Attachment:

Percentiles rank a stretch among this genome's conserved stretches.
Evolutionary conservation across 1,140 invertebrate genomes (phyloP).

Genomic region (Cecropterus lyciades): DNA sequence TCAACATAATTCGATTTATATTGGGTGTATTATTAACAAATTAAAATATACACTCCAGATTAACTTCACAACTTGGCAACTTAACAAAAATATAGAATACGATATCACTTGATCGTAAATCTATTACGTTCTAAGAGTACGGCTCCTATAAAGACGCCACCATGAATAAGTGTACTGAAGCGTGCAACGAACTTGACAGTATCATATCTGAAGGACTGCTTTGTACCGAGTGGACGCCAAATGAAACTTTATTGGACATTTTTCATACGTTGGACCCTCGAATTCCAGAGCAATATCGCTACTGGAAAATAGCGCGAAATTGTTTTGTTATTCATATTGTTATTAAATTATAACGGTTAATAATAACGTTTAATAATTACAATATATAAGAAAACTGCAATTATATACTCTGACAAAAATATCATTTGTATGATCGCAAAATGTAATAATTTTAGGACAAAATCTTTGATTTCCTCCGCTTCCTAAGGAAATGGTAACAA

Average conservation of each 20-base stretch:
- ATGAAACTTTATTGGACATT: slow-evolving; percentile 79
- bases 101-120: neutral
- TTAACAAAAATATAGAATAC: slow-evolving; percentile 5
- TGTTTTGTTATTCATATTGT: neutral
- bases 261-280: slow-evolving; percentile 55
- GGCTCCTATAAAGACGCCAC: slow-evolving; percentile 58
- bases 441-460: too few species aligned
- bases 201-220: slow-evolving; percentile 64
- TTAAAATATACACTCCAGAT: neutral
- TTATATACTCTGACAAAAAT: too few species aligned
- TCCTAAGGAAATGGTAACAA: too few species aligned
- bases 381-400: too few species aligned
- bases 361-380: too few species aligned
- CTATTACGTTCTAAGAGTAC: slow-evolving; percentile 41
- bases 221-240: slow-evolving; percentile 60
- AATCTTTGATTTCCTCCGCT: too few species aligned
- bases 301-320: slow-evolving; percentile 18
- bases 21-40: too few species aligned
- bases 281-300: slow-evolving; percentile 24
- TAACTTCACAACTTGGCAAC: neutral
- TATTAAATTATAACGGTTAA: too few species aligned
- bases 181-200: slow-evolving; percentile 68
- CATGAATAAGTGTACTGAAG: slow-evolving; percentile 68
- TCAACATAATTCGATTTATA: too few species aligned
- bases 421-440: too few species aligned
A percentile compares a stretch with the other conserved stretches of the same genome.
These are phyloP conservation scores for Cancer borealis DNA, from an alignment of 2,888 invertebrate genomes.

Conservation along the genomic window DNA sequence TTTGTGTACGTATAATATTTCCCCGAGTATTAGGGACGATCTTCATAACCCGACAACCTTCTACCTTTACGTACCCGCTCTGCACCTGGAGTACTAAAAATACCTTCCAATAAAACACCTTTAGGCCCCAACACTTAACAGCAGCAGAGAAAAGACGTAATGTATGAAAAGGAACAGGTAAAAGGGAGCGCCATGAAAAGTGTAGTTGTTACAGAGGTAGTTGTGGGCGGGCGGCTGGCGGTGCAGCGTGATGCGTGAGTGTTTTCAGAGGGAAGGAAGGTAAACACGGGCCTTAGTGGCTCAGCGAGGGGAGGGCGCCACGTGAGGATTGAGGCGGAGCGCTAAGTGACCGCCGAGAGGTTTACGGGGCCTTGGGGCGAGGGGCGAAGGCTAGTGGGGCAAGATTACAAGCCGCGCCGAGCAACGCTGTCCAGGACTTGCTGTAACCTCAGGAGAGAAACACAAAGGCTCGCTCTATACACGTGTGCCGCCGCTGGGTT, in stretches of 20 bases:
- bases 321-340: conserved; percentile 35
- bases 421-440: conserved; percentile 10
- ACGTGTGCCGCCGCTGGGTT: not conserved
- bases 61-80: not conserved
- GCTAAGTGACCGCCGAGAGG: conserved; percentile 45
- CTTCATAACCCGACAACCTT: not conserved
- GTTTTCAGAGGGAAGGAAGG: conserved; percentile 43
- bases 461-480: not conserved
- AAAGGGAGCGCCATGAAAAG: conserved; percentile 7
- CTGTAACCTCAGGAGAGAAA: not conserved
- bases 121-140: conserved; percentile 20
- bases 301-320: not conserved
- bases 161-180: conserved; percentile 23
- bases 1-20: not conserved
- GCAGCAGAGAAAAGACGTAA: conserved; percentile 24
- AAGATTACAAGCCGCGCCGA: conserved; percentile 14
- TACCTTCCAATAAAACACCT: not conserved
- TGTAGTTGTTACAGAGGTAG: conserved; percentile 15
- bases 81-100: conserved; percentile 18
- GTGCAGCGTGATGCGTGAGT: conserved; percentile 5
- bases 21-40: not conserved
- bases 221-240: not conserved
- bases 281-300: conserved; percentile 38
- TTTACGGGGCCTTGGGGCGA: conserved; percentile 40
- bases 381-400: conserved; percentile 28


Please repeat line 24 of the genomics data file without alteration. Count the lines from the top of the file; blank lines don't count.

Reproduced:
- TAACTTCACAACTTGGCAAC: neutral